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Emerg Radiol. 2012 Jun;19(3):187-93. doi: 10.1007/s10140-011-1016-x. Epub 2012 Jan 13.

Formal reporting of second-opinion CT interpretation: experience and reimbursement in the emergency department setting.

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Beth Israel Deaconess Medical Center, 330 Brookline Ave, Boston, MA 02215, USA.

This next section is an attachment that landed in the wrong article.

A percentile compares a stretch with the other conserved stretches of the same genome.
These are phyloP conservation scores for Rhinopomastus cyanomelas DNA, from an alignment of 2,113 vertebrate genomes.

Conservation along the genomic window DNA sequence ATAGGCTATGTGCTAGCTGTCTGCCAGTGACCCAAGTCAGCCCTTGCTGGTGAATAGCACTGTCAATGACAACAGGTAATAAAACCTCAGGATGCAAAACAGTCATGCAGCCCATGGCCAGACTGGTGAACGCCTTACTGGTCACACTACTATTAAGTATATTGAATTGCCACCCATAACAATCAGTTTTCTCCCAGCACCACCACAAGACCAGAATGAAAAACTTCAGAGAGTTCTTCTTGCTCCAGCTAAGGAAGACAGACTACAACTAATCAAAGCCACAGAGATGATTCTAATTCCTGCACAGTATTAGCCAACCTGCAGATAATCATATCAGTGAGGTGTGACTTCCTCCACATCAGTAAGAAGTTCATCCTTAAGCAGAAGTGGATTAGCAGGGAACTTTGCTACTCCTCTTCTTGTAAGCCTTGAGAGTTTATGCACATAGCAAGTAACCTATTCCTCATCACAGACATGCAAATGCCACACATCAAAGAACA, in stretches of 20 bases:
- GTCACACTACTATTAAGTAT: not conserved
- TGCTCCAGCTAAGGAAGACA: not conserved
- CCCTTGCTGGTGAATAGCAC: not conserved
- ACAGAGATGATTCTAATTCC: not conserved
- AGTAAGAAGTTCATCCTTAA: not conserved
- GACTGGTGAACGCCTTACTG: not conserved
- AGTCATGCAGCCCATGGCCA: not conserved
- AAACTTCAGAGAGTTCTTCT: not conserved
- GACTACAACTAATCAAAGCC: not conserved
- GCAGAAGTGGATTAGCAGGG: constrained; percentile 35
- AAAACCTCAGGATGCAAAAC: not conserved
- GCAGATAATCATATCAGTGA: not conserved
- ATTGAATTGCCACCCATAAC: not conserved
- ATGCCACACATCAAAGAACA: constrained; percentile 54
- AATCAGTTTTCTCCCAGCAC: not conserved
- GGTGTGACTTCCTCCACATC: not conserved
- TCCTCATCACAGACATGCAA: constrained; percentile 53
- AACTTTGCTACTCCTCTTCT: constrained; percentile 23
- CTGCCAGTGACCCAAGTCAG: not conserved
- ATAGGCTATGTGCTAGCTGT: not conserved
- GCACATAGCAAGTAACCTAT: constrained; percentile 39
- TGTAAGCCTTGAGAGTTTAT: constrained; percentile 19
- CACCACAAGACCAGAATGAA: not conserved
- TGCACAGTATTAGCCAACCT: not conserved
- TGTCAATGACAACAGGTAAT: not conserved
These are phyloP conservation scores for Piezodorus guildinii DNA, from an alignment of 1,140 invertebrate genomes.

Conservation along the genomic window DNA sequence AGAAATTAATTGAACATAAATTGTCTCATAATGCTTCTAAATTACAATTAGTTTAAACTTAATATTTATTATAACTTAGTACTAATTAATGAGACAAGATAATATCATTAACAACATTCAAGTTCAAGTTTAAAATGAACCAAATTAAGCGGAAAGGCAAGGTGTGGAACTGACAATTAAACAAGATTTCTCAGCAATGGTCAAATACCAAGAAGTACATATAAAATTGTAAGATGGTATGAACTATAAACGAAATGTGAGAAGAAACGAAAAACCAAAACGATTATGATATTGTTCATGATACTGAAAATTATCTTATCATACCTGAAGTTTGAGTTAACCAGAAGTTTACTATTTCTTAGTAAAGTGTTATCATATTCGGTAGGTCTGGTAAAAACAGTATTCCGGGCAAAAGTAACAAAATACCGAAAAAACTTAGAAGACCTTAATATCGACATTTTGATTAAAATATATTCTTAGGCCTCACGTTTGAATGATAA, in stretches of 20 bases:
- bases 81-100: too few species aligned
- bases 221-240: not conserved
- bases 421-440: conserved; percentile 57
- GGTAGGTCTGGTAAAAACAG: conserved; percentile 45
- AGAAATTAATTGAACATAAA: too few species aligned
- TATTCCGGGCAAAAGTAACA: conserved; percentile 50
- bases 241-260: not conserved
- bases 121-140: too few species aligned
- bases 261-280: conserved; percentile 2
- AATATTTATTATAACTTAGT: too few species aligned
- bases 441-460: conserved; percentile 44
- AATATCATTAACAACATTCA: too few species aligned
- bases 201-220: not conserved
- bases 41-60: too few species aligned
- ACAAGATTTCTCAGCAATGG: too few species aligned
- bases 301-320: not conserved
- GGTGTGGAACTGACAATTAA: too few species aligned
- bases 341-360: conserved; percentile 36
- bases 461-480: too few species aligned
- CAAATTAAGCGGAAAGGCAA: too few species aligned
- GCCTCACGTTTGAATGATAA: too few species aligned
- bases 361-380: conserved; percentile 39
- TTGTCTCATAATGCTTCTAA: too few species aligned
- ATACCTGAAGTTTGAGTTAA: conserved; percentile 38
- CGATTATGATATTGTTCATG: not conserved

The purpose of this study is to describe a system for formally reporting second-opinion interpretations of CT imaging exams accompanying patients transferred emergently to a tertiary care center. Second-opinion interpretations of cross-sectional imaging exams rendered in the emergency department setting over 6 months spanning 22 September 2009 to 22 March 2010 were reviewed and tallied by two radiologists and a research assistant, with a focus on professional fee reimbursement rates. A more in depth review was performed of those exams for which a clinical referral request form was available, detailing such information as the clinical history, content and source of available initial interpretation, and congruity of the initial interpretation with clinical data. Discrepancies between outside and second-opinion interpretations were also assessed. This quality assurance exercise was reviewed by our institutional review board, which waived formal informed consent. Formal second-opinion interpretation was rendered for 370 exams on 198 patients (mean age, 53.5 years; 45.1% female), received from 50 referring facilities. Head CT was the most common imaging exam referred for second opinion. Forty-one of 370 exams (11%) were submitted for self-pay, and 43 (12%) were written off as free care. The remaining 286 exams (77%) were submitted for reimbursement of the professional fee only. Ultimately, of the 286 exams submitted, 260 (91%) were reimbursed for professional fees, 199 (70%) on the initial submission. Of 29 health plans contracted with our facility, 22 ultimately approved all claims made. Three plans denied all claims submitted. The largest payer was Medicare, which reimbursed 88 of 90 submitted claims. Clinical intake forms were available for 184 exams on 107 patients (mean age, 52.7 years, 43.0% female). Trauma was the most common indication, or history, provided (55% of 184 exams, 40% of 107 patients). An outside report of some form was available for 112 of the 184 exams (61%), although only 18 were formal, signed radiology reports from the referring facility. Discrepancies between available outside reports and second-opinion interpretations were noted for 17 out of 112 exams. Need for reimaging was substantially curtailed, with only ten exams repeated within 24 h. A formal process for issuing second-opinion interpretations of cross-sectional exams performed at outside institutions is feasible in the emergency department setting. In the majority of cases, reimbursement for full professional fees can be obtained.

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